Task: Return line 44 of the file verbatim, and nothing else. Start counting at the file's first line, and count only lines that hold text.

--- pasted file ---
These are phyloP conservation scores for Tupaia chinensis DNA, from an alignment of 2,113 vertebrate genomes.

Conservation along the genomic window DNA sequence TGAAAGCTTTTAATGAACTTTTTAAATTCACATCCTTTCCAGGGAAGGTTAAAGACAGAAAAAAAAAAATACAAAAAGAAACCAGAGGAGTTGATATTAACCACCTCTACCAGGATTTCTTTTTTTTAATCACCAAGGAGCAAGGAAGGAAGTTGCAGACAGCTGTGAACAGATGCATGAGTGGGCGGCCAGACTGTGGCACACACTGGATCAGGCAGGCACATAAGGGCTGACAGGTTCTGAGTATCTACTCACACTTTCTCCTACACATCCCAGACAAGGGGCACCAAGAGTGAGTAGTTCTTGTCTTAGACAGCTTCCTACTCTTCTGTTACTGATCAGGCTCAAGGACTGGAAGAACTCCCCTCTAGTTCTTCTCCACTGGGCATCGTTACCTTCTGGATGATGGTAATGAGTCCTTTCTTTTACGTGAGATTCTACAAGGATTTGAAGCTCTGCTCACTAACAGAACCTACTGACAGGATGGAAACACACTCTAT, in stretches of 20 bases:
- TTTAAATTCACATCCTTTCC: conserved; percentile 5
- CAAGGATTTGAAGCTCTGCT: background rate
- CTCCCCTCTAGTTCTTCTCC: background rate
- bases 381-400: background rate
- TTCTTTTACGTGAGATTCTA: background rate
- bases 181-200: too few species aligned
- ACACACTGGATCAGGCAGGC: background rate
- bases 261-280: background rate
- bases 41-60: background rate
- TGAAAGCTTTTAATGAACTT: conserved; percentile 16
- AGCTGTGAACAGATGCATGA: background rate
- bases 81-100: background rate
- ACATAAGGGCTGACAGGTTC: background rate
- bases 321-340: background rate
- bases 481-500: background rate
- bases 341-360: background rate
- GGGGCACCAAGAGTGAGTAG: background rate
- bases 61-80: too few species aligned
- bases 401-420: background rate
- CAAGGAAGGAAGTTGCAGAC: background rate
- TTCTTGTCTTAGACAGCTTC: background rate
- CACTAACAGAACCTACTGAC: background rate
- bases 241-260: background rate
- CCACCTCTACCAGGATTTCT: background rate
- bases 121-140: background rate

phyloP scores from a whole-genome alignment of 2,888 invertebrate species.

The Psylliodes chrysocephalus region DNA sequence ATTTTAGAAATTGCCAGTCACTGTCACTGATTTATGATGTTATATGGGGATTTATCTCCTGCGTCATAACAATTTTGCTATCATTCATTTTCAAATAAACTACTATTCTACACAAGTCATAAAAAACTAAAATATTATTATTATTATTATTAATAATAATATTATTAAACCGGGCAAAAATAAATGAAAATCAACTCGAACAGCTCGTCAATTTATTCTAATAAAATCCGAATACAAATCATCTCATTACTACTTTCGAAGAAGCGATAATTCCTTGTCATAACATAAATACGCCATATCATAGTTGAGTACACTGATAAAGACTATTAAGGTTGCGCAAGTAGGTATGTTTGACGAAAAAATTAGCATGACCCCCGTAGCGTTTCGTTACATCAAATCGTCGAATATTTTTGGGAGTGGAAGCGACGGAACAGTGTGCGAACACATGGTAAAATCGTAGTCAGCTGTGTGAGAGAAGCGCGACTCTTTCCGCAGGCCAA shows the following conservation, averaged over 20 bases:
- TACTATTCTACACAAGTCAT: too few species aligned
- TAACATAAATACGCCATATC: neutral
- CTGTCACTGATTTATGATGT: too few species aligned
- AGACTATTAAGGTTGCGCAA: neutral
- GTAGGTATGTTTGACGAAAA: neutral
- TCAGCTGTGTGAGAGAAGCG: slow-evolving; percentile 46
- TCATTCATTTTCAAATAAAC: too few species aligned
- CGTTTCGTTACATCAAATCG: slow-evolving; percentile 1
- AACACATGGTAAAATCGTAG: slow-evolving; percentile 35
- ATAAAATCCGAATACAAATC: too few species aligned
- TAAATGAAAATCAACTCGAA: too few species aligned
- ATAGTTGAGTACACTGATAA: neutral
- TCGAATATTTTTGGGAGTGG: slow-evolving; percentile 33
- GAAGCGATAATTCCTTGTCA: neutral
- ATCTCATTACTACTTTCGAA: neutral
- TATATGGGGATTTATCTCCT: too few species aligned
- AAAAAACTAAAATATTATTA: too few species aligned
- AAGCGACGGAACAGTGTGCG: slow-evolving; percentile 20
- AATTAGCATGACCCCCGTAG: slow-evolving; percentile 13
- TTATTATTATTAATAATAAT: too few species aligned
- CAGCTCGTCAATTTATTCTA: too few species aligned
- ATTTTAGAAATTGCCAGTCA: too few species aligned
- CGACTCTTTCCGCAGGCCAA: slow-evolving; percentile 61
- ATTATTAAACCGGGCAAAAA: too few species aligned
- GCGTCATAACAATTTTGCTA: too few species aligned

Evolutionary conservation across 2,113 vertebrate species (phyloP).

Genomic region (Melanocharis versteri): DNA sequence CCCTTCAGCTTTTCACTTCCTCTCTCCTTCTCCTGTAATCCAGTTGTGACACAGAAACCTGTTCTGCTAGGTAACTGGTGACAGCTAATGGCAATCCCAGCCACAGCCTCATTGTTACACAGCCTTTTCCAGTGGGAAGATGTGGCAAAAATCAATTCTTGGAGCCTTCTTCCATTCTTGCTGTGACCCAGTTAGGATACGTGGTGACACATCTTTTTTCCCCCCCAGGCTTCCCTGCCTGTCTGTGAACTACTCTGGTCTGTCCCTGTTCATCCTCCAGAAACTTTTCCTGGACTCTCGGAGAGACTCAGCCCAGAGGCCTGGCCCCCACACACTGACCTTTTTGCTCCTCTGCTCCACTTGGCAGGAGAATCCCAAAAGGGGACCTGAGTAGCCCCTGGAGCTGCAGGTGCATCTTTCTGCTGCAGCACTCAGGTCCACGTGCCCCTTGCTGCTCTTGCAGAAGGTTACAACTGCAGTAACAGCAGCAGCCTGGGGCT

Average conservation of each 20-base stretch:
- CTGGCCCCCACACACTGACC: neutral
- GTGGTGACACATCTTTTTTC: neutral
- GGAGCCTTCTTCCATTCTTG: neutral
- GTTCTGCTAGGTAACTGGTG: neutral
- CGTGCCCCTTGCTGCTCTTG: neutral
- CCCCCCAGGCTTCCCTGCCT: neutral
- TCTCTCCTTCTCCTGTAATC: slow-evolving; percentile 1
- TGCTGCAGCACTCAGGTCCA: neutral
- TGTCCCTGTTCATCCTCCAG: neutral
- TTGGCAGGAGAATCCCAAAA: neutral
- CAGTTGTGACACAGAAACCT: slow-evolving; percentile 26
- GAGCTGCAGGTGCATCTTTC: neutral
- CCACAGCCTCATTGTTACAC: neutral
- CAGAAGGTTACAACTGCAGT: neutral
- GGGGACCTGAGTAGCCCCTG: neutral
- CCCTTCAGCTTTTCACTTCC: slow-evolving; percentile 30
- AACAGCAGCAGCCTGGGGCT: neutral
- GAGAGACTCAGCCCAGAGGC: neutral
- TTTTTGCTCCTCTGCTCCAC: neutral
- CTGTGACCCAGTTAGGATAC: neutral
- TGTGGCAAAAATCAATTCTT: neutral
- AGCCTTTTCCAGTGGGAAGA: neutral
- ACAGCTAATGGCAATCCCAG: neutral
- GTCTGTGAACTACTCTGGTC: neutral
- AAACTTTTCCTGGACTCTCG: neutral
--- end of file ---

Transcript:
- ATCTCATTACTACTTTCGAA: neutral